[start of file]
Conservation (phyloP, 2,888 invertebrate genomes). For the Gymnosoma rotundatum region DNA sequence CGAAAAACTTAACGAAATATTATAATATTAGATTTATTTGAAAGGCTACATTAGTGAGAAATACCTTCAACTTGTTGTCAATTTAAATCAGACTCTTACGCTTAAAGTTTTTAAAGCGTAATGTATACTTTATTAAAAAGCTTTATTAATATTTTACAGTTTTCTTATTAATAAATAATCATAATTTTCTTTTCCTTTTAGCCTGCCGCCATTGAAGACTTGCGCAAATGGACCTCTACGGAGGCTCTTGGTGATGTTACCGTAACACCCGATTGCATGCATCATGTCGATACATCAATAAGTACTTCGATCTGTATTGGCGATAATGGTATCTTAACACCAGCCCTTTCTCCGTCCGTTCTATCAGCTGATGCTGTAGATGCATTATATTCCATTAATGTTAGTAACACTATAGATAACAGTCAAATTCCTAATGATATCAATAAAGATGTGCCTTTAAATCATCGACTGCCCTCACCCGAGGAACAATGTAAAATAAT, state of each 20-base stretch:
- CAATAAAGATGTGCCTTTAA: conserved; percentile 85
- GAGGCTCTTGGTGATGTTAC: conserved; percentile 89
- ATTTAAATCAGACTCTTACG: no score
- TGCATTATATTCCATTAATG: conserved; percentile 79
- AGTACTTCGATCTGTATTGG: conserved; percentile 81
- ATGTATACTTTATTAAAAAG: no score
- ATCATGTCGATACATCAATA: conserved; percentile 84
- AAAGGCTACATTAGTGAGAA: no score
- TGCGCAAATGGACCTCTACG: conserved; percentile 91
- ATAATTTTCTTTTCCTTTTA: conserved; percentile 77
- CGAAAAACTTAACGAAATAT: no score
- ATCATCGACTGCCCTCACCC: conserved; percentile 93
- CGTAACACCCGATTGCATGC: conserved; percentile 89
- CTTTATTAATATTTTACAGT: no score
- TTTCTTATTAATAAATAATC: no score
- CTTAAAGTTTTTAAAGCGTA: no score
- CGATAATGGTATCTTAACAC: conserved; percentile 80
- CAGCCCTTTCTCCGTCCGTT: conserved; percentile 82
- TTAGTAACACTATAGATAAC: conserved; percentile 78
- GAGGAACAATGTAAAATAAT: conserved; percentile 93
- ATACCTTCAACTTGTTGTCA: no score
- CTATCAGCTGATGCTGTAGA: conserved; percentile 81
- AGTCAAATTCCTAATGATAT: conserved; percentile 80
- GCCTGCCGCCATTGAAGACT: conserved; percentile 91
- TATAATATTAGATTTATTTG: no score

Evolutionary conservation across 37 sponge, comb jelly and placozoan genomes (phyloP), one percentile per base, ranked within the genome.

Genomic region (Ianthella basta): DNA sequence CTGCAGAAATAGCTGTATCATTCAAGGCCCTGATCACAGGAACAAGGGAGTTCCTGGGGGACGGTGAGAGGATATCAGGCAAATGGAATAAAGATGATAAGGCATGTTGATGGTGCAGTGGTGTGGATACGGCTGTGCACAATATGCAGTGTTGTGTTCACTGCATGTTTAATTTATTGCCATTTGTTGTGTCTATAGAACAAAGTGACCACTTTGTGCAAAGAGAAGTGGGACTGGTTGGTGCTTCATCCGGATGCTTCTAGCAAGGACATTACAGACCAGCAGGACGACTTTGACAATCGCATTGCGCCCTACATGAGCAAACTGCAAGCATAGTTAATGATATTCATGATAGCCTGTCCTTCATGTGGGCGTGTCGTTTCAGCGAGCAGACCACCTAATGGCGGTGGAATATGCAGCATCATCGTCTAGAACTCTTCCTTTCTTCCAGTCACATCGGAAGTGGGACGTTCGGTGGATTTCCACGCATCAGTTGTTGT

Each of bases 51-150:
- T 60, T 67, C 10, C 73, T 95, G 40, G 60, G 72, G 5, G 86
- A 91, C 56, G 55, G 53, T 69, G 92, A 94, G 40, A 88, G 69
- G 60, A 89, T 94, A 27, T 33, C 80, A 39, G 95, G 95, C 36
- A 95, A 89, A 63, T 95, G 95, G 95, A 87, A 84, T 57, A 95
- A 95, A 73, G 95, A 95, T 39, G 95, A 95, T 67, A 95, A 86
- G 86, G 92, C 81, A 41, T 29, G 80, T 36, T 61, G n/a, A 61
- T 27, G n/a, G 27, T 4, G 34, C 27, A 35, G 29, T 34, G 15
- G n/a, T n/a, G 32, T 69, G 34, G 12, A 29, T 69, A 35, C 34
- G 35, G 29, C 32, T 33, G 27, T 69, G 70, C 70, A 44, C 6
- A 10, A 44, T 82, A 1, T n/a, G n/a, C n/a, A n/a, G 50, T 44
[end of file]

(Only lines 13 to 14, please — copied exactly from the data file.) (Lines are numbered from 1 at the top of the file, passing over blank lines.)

- ATCATCGACTGCCCTCACCC: conserved; percentile 93
- CGTAACACCCGATTGCATGC: conserved; percentile 89